I've gone through a lot of really great, high-quality shows in the past few weeks (via my anime review marathon) that has made me seriously question why I ever stopped watching anime. So, I'd like to get something off my chest about the state of animation in Japan and here in America.

Now, before we start, I realize that the differences in culture between Japan and the United States of America are quite substantial. I won't make the claim that either animation culture is strictly superior here, but I will be pointing out that Japan has qualities that beat American animators to a pulp in the right conditions.

Japanese Animation is just wildly imaginative


Japanese animation unabashedly defines the colloquialism "thinking outside the box". This isn't because they show physics-breaking giant mecha on screen, that's just shallow. What I'm talking about is high-concept shows that dance on the edge of reality and push us to view the world in new imaginative ways. The Japanese took animation and started using it as a window into worlds that we'd normally never explore here in the United States. In that way, Japan beat us to the punch.

Want to watch a series about teenagers getting trapped in a video game? They've got that. Want to see a series about how the hero won't always make the best choices? They've got plenty of those. Want to see a series where robots beat each other up? Definitely got that one covered.


They are able to do this because the Japanese have set themselves up an industry where animation is cheap and widely accepted as a valid storytelling medium. By having such a cheap (relatively anyway) medium to tell from, the storytellers in Japan are able to tell a wide range of fantastical stories, set in a variety of strange worlds that make us re-examine the one we live in.

A recent series in my Marathon was Guilty Crown, which tells the story of a teenager who takes a coming-of-age journey. Unlike American television, this series asked a lot of hard questions, gives a lot of hard answers, and then shamelessly beats you over the head with themes and emotions that make you even more conflicted than you already are.


To sum up, Guilty Crown is a series that is completely fantasy, is completely absurd at points, would never get green-lit in any medium here in America... and is so completely poignant and thought-provoking that it makes American television in general look completely shallow by comparison.

It seems like an exaggeration, but after having grown up in a television industry inhabited by the likes of Lost, it doesn't seem like there is much competition for deeply thought-provoking fantasy or sci-fi series in animation (or live-action now that I think about it). The closest we seem to get most of the time are ascended children's shows like Batman: Beyond and Avatar: The Last Airbender. Even though I love both of the aforementioned series, they don't quite have the wide-ranging imagination that their counterparts across the ocean do. They don't try to ask too many difficult questions because they're kid's shows at their core.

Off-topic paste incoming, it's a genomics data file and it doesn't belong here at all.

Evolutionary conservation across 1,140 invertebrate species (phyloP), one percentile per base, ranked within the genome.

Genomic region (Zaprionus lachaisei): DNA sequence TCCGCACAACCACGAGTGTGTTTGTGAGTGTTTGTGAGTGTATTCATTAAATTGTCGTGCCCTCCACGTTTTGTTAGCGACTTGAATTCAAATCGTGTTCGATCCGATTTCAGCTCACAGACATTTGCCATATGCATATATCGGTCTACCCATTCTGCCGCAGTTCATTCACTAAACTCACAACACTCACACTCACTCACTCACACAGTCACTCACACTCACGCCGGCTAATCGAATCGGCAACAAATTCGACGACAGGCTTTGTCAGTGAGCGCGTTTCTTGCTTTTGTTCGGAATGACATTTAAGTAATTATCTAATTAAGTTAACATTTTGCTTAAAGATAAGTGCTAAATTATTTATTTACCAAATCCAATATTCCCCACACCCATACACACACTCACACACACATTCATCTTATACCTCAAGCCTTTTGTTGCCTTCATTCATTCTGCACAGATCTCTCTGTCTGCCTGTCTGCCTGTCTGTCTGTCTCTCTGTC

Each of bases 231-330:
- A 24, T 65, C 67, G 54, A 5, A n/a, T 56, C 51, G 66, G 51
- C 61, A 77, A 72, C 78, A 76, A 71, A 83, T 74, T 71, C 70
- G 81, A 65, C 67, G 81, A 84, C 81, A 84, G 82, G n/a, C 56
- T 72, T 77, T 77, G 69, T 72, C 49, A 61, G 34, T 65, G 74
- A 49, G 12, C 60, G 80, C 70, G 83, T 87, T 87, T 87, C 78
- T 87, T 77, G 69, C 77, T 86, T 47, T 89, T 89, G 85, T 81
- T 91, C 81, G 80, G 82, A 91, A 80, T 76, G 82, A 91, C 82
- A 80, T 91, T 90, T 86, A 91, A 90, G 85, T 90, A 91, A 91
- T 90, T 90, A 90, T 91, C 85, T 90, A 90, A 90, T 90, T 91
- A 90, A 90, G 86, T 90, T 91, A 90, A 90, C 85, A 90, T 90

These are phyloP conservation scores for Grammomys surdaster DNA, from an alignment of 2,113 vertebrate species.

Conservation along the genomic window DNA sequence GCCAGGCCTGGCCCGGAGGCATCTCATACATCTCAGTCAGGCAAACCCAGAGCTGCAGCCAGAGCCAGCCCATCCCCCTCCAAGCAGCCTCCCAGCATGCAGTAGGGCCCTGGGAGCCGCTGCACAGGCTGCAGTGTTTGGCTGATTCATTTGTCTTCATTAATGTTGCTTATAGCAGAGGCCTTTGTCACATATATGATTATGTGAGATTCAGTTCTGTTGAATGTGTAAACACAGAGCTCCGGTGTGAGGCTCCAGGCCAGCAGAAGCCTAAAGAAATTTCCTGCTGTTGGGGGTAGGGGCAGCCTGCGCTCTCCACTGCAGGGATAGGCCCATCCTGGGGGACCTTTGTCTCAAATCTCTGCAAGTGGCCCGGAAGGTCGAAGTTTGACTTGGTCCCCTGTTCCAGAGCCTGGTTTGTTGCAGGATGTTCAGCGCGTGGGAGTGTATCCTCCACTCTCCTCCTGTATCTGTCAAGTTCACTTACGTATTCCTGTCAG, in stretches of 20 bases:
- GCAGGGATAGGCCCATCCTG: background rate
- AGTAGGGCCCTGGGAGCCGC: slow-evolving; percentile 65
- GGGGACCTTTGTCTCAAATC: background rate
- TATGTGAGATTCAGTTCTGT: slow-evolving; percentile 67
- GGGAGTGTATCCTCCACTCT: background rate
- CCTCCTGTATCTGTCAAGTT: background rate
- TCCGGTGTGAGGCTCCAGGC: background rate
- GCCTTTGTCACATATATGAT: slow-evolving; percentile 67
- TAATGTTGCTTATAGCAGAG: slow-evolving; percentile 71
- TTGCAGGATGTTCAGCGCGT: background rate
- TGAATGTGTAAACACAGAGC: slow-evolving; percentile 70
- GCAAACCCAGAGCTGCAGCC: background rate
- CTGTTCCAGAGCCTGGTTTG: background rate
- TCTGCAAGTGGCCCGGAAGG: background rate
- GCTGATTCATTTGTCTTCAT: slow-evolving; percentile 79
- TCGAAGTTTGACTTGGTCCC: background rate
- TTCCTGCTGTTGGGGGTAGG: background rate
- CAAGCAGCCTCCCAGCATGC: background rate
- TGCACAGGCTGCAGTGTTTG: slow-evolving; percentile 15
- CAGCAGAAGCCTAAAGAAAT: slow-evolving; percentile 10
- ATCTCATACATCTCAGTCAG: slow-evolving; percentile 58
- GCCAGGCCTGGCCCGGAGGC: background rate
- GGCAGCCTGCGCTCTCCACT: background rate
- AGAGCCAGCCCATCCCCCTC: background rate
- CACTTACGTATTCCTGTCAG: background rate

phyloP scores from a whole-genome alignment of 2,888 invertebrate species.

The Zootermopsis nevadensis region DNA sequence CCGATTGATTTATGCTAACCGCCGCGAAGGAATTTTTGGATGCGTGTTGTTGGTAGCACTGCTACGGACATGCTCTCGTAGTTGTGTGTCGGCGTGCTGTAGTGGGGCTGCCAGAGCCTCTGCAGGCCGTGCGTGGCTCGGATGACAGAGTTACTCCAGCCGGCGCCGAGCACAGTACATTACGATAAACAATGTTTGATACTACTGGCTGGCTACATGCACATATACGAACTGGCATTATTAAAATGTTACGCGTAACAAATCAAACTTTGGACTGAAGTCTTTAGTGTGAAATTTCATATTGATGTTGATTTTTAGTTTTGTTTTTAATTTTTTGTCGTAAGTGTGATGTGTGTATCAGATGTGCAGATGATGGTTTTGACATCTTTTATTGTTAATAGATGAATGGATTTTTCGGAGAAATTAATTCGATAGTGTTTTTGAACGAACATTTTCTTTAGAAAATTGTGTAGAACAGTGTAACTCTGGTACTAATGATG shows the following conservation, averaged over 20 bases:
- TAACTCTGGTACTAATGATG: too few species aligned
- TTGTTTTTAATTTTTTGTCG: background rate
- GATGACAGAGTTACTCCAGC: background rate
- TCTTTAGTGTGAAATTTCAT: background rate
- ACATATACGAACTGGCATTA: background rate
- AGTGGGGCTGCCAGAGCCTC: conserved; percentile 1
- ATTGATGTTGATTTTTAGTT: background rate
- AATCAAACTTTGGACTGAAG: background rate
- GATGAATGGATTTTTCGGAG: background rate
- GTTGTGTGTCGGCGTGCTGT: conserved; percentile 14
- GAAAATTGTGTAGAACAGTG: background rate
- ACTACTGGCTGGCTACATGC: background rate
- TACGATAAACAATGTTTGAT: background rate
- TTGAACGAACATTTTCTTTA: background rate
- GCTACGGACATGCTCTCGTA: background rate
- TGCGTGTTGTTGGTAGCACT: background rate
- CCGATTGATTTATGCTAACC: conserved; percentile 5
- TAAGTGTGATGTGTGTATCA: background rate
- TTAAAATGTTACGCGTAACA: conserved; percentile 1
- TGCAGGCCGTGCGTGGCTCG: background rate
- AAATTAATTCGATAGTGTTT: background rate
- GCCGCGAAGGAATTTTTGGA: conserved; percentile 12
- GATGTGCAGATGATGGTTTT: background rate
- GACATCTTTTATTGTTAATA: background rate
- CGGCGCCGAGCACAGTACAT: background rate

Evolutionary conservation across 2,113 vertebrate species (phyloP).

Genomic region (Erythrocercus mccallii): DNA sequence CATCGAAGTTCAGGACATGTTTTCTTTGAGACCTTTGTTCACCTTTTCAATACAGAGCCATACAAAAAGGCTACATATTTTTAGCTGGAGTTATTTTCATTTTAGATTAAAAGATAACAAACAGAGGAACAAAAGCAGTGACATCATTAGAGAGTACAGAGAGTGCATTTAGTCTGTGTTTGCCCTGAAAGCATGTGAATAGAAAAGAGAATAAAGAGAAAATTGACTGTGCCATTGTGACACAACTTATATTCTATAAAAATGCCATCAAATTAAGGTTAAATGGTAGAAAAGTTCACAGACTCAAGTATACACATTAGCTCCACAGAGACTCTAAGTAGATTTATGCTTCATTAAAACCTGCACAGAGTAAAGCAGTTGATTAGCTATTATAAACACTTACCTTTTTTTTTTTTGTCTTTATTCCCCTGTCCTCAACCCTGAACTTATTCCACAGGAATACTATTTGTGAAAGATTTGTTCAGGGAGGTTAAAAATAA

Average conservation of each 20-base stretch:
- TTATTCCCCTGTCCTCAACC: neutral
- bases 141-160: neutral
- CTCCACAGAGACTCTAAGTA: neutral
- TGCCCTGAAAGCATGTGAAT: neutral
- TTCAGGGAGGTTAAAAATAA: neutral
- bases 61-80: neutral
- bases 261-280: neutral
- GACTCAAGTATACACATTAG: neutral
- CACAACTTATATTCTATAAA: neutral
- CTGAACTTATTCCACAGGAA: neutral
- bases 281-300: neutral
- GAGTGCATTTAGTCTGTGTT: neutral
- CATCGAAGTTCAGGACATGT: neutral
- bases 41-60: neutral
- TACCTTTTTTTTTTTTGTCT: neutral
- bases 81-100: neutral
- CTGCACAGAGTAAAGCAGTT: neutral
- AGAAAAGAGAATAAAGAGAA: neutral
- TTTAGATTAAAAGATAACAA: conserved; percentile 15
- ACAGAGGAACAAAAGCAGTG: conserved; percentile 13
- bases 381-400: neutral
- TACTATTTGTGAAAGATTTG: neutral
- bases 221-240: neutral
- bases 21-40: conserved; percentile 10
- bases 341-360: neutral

The Japanese aren't in it for 12 seasons

If you have any experience in watching American television, you'll notice that our content creators have an unhealthy fascination with long-running television series, usually at the expense of the plot. So many times I've seen shows start, expecting to go on for more than one season, only to get cut off and end before their time.

I've lost count of how many times I've started watching an American television show that has an interesting premise, mystery, and a bit of fantasy or sci-fi on the side and then, when I reach the end of season one (likely canceled before season two no less), I realize that the entire plot of the season was one gigantic, massive tease with nearly no plot resolution in sight.


It's like the entire premise of the show was built on getting a second season, not telling me a story. You had 20 episodes of ~40 minutes running time to resolve at least something... and this was the best you had?

On the other hand, some of the best shows out of Japan are a single season consisting of half-hour episodes. What gives?


Somewhere along the line, Japan decided that powerful, theme-drenched stories that had a preset number of seasons (usually one or two) suited them better. How exactly they came to this conclusion, I don't know, but the result is clear: the best Japanese anime just wraps things up faster. They don't hold the mystery of their series hostage to keep you watching, they don't need to do that. They just opt to tell me a story.

The flip side to this is that Japanese shows feel rushed, confused sometimes, and may miss out on juicy storytelling. I ask you this though, would you prefer a well-realized story that is planned out intricately before time, or would you prefer the American policy of kicking-the-can-down-the-road in television?

When I say that, I make reference to the tendency of American content creators to repeatedly string along viewers, usually by dangling the mystery of the series in front of the viewer only to yank it away, promising a conclusion next season. To be frank, I hate American television because of this. It got old when I was a teenager. I'd forgotten how guilty of our TV shows were of this until two weeks ago.


Japanese Animation is used to explore many themes, even adult ones